The political world is on pins and needles, waiting for the Supreme Court to hand down its ruling on President Obama’s sweeping reform of the health-insurance system. A decision could come as early as Monday.
At the White House, on Capitol Hill, in the Romney campaign, and inside interest groups, political players are preparing contingencies for the range of possible outcomes at the high court – from full affirmation of the law, to full rejection, to something in between.
Tough questioning from some justices, especially “swing” justice Anthony Kennedy, has led some observers to believe the individual mandate to purchase insurance – or even the entire law – could be ruled unconstitutional. But no matter how the court decides, the stakes are high, as Election Day draws closer.
Publicly, Mr. Obama and his surrogates express confidence that the court will uphold the Affordable Care Act. Implementation is proceeding on schedule, they say. Still, at the White House correspondents’ dinner in April, the president joked: “In my first term, we passed health care reform. In my second term, I guess I’ll pass it again.”
Administration officials have been attending meetings with groups that support his reform, strategizing about how to respond when the court rules.
“The best way to demonstrate public outrage or public celebration about the decision is to stage an event that shows average people actually responding to the news,” said a May planning memo obtained by Bloomberg News from an official at the Herndon Alliance, a coalition that supports Obama’s reform.
At a White House forum June 11 for seniors, a top Obama aide made clear that she’s thought about the “what ifs.”
The changes already in place “are terribly important to people’s lives, now,” said Cecilia Munoz, director of the White House Domestic Policy Council. She spoke of the popular provisions that pay for the coverage gap for prescription drugs under Medicare and allow young adults up to age 26 to stay on their parents’ insurance.
Republicans and Democrats on Capitol Hill have both been gaming out scenarios. The House Republican leadership put out talking points on what to say if the Supreme Court throws out some or all of the law.
“Unless the court throws out the entire law, we need to repeal what is left of Obamacare and enact common-sense, step-by-step reforms that protect Americans’ access to the care they need, from the doctor they choose, at a lower cost,” said the memo.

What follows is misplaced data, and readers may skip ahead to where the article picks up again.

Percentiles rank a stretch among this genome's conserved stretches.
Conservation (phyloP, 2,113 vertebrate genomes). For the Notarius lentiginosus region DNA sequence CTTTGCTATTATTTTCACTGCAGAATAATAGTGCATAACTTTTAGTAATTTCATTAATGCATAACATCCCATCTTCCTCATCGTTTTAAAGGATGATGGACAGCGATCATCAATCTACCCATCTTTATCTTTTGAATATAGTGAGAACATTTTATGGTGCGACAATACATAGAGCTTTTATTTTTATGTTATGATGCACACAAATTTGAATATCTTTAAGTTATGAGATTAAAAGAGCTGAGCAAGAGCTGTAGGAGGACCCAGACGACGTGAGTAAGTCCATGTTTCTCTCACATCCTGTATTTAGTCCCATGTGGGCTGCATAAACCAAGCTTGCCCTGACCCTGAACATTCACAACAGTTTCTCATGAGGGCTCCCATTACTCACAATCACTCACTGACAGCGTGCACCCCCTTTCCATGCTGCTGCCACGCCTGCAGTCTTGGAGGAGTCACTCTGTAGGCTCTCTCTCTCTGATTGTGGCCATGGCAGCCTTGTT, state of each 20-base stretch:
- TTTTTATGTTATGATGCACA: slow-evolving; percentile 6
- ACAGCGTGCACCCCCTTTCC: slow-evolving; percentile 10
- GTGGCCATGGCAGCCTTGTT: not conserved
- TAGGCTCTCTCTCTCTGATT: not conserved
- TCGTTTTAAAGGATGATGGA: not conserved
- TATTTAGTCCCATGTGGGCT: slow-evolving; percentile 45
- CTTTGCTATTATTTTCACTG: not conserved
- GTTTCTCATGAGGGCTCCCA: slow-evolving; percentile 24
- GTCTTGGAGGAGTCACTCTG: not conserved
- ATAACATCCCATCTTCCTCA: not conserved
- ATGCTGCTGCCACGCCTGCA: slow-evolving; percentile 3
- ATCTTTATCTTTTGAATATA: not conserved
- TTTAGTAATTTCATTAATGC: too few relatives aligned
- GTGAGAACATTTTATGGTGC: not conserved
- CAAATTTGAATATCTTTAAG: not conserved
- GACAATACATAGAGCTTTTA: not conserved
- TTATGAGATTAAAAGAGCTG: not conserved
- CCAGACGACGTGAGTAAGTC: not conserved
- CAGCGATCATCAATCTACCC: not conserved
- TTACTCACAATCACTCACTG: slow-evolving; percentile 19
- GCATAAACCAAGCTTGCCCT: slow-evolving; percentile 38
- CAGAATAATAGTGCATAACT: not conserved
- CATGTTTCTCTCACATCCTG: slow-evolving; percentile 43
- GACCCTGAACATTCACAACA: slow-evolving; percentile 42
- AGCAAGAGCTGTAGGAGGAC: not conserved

The talking points also advised against repeating the Democrats’ “mistake,” and rushing to pass “a massive bill the American people don’t support.” But divisions are cropping up among House Republicans. Some, like Rep. Phil Gingrey (R) of Georgia, a physician who heads the GOP Doctors Caucus, want to ensure that people with preexisting conditions are still able to purchase insurance. Other provisions popular with the public – see young adults on parents’ insurance – get Republican backing, and could be introduced as stand-alone legislation.
But some conservatives are adamant that no aspect of Obama’s reform should survive. “I don’t want any vestige of Obamacare left in law,” Rep. Steve King (R) of Iowa said last month, according to Politico. “Not one particle of DNA.”
House Democrats, for their part, have been given statistics-filled pocket cards to carry around, The New York Times reports. Per the cards, 86 million people have received free preventive care; 105 million people no longer face a lifetime cap on benefits; and up to 17 million children cannot be denied coverage due to preexisting conditions.
If the reform is thrown out in part or in total, it will certainly be an embarrassment to Obama. But the Democrats can argue that they gave it their best shot and the Supreme Court undid their work. There are already suggestions that Democrats will claim political motivations on the part of the court’s conservative justices.
“You’ve now seen a series of what seem to be extremely partisan decisions out of the Supreme Court, from Bush v. Gore to Citizens United to taking on the Affordable Care Act months before the election,” says Neera Tanden, president of the Center for American Progress, a Democratic think tank close to the White House. Ms. Tanden was also part of Obama’s White House health-reform team.
If the court strikes down the whole law, that would be “an incredible act of judicial activism at a time where you’ve already seen the standing of the court declining,” Tanden continues. “I hope the ACA will disprove that theory, and they follow precedent.”
But as pained as the Democrats will be if Obama’s reform is tossed out, in whole or in part, it’s the Republicans who could face bigger political pressure. The ball will be in their court. Mitt Romney, the likely GOP presidential nominee, outlined a plan June 12 to make the health-insurance system more like a “consumer market,” in which competition drives down prices and boosts quality.
Mr. Romney said it was important to make sure “every American has access to good health care,” but that it was the states’ job to care for people in the way they feel is best. He also said his plan would cover people with preexisting conditions.
As governor of Massachusetts, Romney instituted a health-insurance reform with an individual mandate that served as the model for Obama’s reform. That fact proved problematic during the GOP primaries; but now that Romney has effectively won his party’s nomination, he can speak more freely.